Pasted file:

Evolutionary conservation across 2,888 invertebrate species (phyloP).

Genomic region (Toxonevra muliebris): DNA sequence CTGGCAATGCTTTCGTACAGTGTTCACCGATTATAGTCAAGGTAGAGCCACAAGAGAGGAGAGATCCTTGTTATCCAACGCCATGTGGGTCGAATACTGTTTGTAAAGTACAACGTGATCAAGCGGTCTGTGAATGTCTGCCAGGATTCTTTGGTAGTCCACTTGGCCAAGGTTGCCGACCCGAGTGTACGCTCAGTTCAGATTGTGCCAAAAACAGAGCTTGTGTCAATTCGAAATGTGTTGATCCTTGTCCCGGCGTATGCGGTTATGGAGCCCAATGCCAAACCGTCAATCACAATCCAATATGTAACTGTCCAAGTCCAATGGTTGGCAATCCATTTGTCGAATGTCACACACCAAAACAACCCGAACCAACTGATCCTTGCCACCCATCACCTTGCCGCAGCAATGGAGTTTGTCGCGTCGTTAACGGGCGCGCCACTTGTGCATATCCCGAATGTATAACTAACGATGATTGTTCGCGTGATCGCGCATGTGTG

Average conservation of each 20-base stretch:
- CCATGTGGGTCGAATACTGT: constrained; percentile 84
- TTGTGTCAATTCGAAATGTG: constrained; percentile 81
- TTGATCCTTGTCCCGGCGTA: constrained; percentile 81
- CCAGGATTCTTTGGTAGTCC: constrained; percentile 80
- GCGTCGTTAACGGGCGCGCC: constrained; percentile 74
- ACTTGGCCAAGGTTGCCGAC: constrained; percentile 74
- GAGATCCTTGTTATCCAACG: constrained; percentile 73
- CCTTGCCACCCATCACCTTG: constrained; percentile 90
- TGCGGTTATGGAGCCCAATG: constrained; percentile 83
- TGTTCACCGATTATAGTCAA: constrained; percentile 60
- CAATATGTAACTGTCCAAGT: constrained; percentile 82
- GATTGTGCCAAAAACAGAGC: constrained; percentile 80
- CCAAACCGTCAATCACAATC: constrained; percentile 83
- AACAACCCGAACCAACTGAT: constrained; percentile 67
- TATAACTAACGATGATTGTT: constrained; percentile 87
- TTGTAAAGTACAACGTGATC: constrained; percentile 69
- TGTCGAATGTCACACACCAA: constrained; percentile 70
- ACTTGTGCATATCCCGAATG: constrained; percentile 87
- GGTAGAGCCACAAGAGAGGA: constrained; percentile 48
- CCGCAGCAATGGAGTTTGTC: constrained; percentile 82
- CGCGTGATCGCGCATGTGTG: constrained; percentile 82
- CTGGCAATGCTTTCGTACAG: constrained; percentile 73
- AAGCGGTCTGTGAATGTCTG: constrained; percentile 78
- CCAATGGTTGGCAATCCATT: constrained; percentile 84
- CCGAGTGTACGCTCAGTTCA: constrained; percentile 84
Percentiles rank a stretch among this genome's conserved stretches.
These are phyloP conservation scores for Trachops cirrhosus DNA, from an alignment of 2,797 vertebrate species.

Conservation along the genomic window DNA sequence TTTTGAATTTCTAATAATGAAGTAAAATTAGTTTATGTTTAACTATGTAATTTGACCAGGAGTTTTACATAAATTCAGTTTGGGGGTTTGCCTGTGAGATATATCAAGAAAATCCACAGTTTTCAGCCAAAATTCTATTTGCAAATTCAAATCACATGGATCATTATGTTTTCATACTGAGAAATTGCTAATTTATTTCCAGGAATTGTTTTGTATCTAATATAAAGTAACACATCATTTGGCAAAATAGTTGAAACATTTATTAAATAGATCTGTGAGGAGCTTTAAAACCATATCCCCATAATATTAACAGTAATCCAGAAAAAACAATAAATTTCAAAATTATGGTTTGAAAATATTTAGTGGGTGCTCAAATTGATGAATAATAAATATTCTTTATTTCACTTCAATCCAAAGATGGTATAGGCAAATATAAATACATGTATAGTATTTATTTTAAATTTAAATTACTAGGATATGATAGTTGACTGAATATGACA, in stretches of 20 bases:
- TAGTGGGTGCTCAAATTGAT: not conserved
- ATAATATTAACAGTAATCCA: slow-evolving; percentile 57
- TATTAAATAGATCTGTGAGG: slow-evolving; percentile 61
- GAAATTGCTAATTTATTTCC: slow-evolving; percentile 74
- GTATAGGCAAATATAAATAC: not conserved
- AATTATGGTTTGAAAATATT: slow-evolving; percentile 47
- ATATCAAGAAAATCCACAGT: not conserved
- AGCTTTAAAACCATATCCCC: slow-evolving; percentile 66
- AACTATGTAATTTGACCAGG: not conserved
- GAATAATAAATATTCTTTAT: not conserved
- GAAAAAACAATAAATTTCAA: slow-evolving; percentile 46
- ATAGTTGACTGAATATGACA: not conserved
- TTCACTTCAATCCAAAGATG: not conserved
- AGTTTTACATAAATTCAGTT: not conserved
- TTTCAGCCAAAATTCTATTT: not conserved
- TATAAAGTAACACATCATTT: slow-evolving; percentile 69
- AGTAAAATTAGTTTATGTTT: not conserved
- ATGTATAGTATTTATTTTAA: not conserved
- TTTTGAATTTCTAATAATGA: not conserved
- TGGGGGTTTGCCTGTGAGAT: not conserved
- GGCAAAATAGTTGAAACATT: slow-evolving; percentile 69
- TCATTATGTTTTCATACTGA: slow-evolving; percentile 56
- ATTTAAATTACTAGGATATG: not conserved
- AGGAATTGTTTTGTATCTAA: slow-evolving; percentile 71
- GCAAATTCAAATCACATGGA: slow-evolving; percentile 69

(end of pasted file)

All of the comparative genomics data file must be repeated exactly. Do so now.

Evolutionary conservation across 2,888 invertebrate species (phyloP).

Genomic region (Toxonevra muliebris): DNA sequence CTGGCAATGCTTTCGTACAGTGTTCACCGATTATAGTCAAGGTAGAGCCACAAGAGAGGAGAGATCCTTGTTATCCAACGCCATGTGGGTCGAATACTGTTTGTAAAGTACAACGTGATCAAGCGGTCTGTGAATGTCTGCCAGGATTCTTTGGTAGTCCACTTGGCCAAGGTTGCCGACCCGAGTGTACGCTCAGTTCAGATTGTGCCAAAAACAGAGCTTGTGTCAATTCGAAATGTGTTGATCCTTGTCCCGGCGTATGCGGTTATGGAGCCCAATGCCAAACCGTCAATCACAATCCAATATGTAACTGTCCAAGTCCAATGGTTGGCAATCCATTTGTCGAATGTCACACACCAAAACAACCCGAACCAACTGATCCTTGCCACCCATCACCTTGCCGCAGCAATGGAGTTTGTCGCGTCGTTAACGGGCGCGCCACTTGTGCATATCCCGAATGTATAACTAACGATGATTGTTCGCGTGATCGCGCATGTGTG

Average conservation of each 20-base stretch:
- CCATGTGGGTCGAATACTGT: constrained; percentile 84
- TTGTGTCAATTCGAAATGTG: constrained; percentile 81
- TTGATCCTTGTCCCGGCGTA: constrained; percentile 81
- CCAGGATTCTTTGGTAGTCC: constrained; percentile 80
- GCGTCGTTAACGGGCGCGCC: constrained; percentile 74
- ACTTGGCCAAGGTTGCCGAC: constrained; percentile 74
- GAGATCCTTGTTATCCAACG: constrained; percentile 73
- CCTTGCCACCCATCACCTTG: constrained; percentile 90
- TGCGGTTATGGAGCCCAATG: constrained; percentile 83
- TGTTCACCGATTATAGTCAA: constrained; percentile 60
- CAATATGTAACTGTCCAAGT: constrained; percentile 82
- GATTGTGCCAAAAACAGAGC: constrained; percentile 80
- CCAAACCGTCAATCACAATC: constrained; percentile 83
- AACAACCCGAACCAACTGAT: constrained; percentile 67
- TATAACTAACGATGATTGTT: constrained; percentile 87
- TTGTAAAGTACAACGTGATC: constrained; percentile 69
- TGTCGAATGTCACACACCAA: constrained; percentile 70
- ACTTGTGCATATCCCGAATG: constrained; percentile 87
- GGTAGAGCCACAAGAGAGGA: constrained; percentile 48
- CCGCAGCAATGGAGTTTGTC: constrained; percentile 82
- CGCGTGATCGCGCATGTGTG: constrained; percentile 82
- CTGGCAATGCTTTCGTACAG: constrained; percentile 73
- AAGCGGTCTGTGAATGTCTG: constrained; percentile 78
- CCAATGGTTGGCAATCCATT: constrained; percentile 84
- CCGAGTGTACGCTCAGTTCA: constrained; percentile 84
Percentiles rank a stretch among this genome's conserved stretches.
These are phyloP conservation scores for Trachops cirrhosus DNA, from an alignment of 2,797 vertebrate species.

Conservation along the genomic window DNA sequence TTTTGAATTTCTAATAATGAAGTAAAATTAGTTTATGTTTAACTATGTAATTTGACCAGGAGTTTTACATAAATTCAGTTTGGGGGTTTGCCTGTGAGATATATCAAGAAAATCCACAGTTTTCAGCCAAAATTCTATTTGCAAATTCAAATCACATGGATCATTATGTTTTCATACTGAGAAATTGCTAATTTATTTCCAGGAATTGTTTTGTATCTAATATAAAGTAACACATCATTTGGCAAAATAGTTGAAACATTTATTAAATAGATCTGTGAGGAGCTTTAAAACCATATCCCCATAATATTAACAGTAATCCAGAAAAAACAATAAATTTCAAAATTATGGTTTGAAAATATTTAGTGGGTGCTCAAATTGATGAATAATAAATATTCTTTATTTCACTTCAATCCAAAGATGGTATAGGCAAATATAAATACATGTATAGTATTTATTTTAAATTTAAATTACTAGGATATGATAGTTGACTGAATATGACA, in stretches of 20 bases:
- TAGTGGGTGCTCAAATTGAT: not conserved
- ATAATATTAACAGTAATCCA: slow-evolving; percentile 57
- TATTAAATAGATCTGTGAGG: slow-evolving; percentile 61
- GAAATTGCTAATTTATTTCC: slow-evolving; percentile 74
- GTATAGGCAAATATAAATAC: not conserved
- AATTATGGTTTGAAAATATT: slow-evolving; percentile 47
- ATATCAAGAAAATCCACAGT: not conserved
- AGCTTTAAAACCATATCCCC: slow-evolving; percentile 66
- AACTATGTAATTTGACCAGG: not conserved
- GAATAATAAATATTCTTTAT: not conserved
- GAAAAAACAATAAATTTCAA: slow-evolving; percentile 46
- ATAGTTGACTGAATATGACA: not conserved
- TTCACTTCAATCCAAAGATG: not conserved
- AGTTTTACATAAATTCAGTT: not conserved
- TTTCAGCCAAAATTCTATTT: not conserved
- TATAAAGTAACACATCATTT: slow-evolving; percentile 69
- AGTAAAATTAGTTTATGTTT: not conserved
- ATGTATAGTATTTATTTTAA: not conserved
- TTTTGAATTTCTAATAATGA: not conserved
- TGGGGGTTTGCCTGTGAGAT: not conserved
- GGCAAAATAGTTGAAACATT: slow-evolving; percentile 69
- TCATTATGTTTTCATACTGA: slow-evolving; percentile 56
- ATTTAAATTACTAGGATATG: not conserved
- AGGAATTGTTTTGTATCTAA: slow-evolving; percentile 71
- GCAAATTCAAATCACATGGA: slow-evolving; percentile 69